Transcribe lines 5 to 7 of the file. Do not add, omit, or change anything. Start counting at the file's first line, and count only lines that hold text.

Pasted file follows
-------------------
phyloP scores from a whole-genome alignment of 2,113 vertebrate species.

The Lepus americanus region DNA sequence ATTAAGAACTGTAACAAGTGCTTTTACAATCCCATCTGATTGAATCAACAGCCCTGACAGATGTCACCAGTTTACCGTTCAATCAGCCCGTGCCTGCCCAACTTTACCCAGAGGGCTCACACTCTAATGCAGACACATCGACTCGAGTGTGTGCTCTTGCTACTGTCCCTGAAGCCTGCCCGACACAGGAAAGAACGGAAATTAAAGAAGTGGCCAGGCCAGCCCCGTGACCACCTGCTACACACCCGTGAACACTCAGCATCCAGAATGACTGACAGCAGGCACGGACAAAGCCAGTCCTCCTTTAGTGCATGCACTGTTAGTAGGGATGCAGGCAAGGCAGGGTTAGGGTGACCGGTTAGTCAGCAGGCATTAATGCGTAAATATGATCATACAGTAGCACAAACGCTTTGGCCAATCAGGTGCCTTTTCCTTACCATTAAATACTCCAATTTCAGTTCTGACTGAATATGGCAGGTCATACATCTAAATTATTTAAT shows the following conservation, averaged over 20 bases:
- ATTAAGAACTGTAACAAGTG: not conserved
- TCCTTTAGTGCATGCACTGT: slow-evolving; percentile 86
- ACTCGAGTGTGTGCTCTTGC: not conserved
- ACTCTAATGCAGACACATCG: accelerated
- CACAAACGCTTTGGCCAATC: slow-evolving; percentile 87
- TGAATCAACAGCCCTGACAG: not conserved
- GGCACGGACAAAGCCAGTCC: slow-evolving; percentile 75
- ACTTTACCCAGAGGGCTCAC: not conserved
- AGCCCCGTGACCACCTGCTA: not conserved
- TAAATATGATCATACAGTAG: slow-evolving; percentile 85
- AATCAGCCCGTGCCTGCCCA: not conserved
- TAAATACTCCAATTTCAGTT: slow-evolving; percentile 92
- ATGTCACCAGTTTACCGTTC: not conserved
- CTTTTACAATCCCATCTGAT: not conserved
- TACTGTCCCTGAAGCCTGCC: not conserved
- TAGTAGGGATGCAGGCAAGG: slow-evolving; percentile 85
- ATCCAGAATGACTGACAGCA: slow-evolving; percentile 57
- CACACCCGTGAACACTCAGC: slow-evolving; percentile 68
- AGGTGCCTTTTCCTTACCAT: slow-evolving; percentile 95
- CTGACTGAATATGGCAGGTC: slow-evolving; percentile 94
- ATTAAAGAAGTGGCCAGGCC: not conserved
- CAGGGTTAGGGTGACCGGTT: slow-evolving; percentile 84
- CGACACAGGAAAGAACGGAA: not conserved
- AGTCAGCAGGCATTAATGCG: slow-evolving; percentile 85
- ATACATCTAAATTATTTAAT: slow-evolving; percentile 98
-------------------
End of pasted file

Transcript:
- ACTCGAGTGTGTGCTCTTGC: not conserved
- ACTCTAATGCAGACACATCG: accelerated
- CACAAACGCTTTGGCCAATC: slow-evolving; percentile 87